ACT II. Some months later, in a country villa near Paris, where he now lives with Violetta, Alfredo muses upon his contentment. When the maid, Annina, reveals that Violetta has been selling her belongings to pay their expenses, Alfredo is filled with shame. Resolving to settle their affairs at his own cost, he departs for the city. Violetta comes looking for him and finds an invitation from Flora to a party that night. She puts it aside, having given up her former life. Alfredo's father appears unexpectedly, demanding that Violetta renounce his son; the scandal of Alfredo's liaison threatens his sister's engagement. Violetta at first refuses, but when Germont suggests that the fleeting charms of youth are her sole appeal for Alfredo, she agrees to make the sacrifice. After Germont departs, Violetta sends a message accepting Flora's invitation, then begins a farewell note to Alfredo. He enters suddenly, surprising her; hiding the note, she tearfully reaffirms her love, then rushes away. Before long, a messenger brings her letter to Alfredo. Germont returns to console his despairing son with recollections of family life in Provence. But Alfredo, seeing Flora's invitation, concludes that Violetta has abandoned him for another lover and determines to confront her.
At her soirée, Flora learns from the Marquis that Violetta and Alfredo have parted ways. The floor is cleared for a band of fortune-telling Gypsies and dancers. Gastone and a group of men dressed as bullfighters offer a song about a matador and his coy sweetheart. Alfredo arrives, gambling recklessly and making bitter comments about love. Violetta, nervous and pale, enters on the arm of her old admirer, Baron Douphol, who proceeds to lose a small fortune to Alfredo. When the guests file into an adjoining room for supper, Violetta intercepts Alfredo, imploring him to leave before he further angers the baron. Misinterpreting her apprehension as concern for her new protector, he asks whether she loves Douphol. Bound by her promise to Germont, she replies that she does. Alfredo, mad with jealousy, calls the other guests to witness that he has repaid the money she squandered on him, then hurls his winnings at her feet. The guests rebuke him. Germont enters and berates his son, who is stricken with remorse, and Douphol challenges his rival to a duel.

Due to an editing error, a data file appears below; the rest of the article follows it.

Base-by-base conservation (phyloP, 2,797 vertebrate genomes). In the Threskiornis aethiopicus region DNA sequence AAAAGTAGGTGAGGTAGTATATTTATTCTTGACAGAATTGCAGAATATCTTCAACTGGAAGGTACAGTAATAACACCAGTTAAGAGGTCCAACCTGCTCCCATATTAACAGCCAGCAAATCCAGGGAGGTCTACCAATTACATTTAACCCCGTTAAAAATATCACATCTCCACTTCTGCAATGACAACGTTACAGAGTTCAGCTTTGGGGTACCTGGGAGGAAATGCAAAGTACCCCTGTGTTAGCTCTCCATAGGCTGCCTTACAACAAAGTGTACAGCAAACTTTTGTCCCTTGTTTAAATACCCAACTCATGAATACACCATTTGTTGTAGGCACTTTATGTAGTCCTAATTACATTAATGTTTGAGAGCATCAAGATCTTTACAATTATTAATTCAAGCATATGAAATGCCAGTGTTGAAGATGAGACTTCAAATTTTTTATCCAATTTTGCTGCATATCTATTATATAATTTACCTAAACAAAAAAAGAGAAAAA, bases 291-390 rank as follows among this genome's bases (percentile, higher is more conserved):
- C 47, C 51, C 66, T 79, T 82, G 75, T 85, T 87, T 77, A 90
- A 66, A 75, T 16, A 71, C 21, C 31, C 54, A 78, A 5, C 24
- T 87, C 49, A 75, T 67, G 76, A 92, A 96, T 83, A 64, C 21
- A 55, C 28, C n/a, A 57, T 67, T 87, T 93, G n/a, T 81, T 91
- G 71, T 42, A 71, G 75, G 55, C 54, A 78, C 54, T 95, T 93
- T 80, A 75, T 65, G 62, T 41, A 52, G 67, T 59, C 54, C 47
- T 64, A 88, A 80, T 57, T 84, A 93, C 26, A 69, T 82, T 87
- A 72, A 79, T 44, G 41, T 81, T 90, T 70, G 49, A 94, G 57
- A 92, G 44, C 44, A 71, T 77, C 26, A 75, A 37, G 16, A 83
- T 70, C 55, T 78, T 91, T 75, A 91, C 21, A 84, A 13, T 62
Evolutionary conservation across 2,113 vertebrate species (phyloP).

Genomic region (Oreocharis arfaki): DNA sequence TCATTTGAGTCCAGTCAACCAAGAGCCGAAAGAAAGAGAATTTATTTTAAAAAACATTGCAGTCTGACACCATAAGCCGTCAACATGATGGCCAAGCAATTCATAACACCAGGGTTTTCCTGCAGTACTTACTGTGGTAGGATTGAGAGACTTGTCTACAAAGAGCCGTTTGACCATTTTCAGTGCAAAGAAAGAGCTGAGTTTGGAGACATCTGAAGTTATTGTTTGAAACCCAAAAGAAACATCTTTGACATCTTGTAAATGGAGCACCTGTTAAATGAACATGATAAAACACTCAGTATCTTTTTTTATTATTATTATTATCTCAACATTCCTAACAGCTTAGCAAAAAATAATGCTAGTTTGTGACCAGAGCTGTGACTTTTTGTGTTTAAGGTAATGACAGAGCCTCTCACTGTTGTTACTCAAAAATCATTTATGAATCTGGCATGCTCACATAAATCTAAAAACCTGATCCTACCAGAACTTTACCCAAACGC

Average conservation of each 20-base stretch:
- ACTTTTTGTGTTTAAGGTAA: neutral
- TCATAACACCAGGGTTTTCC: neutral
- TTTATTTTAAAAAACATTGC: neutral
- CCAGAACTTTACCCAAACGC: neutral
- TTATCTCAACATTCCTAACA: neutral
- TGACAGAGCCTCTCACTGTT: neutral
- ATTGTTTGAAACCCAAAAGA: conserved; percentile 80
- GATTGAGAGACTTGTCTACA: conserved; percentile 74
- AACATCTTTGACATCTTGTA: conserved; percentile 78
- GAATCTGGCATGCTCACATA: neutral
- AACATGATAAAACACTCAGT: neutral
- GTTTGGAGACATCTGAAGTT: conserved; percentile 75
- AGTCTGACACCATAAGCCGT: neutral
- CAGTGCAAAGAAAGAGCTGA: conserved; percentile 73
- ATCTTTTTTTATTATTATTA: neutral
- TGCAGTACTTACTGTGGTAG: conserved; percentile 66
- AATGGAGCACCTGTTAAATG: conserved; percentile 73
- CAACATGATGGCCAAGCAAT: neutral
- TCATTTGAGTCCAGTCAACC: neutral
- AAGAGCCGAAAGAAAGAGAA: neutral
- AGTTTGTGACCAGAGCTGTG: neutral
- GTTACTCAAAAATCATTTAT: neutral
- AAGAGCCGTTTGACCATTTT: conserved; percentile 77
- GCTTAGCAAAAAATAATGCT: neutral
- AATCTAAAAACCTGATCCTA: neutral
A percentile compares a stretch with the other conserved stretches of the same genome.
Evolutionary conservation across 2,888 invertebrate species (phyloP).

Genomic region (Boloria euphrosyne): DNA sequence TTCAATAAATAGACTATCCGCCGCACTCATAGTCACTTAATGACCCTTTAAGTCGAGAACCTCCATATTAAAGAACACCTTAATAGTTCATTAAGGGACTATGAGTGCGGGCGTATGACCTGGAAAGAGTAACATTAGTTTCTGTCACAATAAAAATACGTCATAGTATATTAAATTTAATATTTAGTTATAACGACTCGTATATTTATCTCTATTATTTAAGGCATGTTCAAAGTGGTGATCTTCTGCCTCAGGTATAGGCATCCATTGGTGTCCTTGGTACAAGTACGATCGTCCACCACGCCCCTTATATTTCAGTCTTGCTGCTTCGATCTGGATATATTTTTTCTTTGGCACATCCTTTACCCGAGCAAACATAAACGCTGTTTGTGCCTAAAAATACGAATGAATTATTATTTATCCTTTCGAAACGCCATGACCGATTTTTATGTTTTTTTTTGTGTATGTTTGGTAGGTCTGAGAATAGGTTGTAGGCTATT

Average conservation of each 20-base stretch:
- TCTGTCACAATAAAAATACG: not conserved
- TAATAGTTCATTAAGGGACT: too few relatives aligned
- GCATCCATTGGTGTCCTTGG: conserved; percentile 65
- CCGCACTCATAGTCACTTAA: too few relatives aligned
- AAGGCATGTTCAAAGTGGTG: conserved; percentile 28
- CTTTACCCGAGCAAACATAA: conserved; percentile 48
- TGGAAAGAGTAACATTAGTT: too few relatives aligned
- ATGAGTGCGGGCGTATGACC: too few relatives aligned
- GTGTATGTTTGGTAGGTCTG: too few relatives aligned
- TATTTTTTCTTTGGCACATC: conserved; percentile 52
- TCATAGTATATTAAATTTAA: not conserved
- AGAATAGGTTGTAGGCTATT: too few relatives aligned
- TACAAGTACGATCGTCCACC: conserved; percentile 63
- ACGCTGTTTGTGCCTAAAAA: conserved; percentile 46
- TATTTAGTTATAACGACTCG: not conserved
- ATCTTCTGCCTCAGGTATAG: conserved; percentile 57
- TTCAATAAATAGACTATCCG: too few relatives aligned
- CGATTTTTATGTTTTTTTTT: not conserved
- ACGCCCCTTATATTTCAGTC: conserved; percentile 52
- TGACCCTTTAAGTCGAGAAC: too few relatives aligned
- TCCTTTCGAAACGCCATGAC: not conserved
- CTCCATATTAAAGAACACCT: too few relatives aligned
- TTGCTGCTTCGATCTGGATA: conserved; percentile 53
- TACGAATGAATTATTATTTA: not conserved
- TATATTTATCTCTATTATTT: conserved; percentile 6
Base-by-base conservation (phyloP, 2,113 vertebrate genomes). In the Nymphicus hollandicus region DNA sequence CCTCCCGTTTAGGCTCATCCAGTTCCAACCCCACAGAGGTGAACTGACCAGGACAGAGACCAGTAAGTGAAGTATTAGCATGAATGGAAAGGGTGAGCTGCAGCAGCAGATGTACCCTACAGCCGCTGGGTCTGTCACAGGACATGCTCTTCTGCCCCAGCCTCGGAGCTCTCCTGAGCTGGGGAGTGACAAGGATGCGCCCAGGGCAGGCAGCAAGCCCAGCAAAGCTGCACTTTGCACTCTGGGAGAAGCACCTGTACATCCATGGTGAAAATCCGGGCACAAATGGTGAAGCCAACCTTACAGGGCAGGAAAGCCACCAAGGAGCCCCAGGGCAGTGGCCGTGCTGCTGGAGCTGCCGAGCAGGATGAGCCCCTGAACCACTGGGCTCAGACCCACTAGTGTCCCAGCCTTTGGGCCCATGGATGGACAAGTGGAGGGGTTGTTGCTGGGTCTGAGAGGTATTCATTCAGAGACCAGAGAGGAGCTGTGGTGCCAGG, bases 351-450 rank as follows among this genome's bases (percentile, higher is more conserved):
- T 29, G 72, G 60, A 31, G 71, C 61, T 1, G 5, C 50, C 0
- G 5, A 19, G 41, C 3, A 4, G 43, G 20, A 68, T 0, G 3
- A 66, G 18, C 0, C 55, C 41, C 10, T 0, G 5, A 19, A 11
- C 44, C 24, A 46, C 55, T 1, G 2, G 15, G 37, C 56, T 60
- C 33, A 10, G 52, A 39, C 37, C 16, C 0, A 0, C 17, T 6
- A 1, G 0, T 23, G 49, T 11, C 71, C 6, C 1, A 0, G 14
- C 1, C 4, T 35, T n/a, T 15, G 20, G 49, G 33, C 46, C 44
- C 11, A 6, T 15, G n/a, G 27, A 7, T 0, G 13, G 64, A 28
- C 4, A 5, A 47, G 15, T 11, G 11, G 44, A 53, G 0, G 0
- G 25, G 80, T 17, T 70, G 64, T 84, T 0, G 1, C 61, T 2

Germont visits Violetta (Andrzej Dobber as Germont, Poplavskaya)
© Johan Elbers 2012
ACT III. In Violetta's bedroom, Dr. Grenvil tells Annina her mistress hasn't long to live. Tuberculosis is consuming her. When she awakens, Violetta rereads a letter from Germont telling her the baron was only wounded in his duel with Alfredo, who knows of her sacrifice and is on his way to ask her pardon. Sensing that it is too late, Violetta bids farewell to her past. After Mardi Gras revelers pass by outside, Alfredo arrives. The lovers dream of a new life away from Paris, but Violetta falters and cries out against approaching death. Germont comes in with the doctor, as Violetta gives Alfredo a small portrait of herself, urging him to give it to the woman he will marry. Seized with a last resurgence of strength, she rises, crying out that she feels life returning, then falls dead.
Matthew Polenzani as Alfredo in
Willy Decker's staging of La Traviata
at the Met
© Beth Bergman 2012
As he neared the age of forty, Verdi could look back on a series of successes, culminating in Rigoletto and Il Trovatore. With a commission from the Teatro La Fenice in Venice, the composer looked not to another heroic, patriotic subject or large-canvas melodrama but to a play on a contemporary theme, La Dame aux Camélias, by Alexandre Dumas fils, taken from the playwright's earlier novel. The character of Violetta was based on the real-life courtesan Rose Alphonsine Plessis, known as Marie Duplessis in the demimonde she inhabited.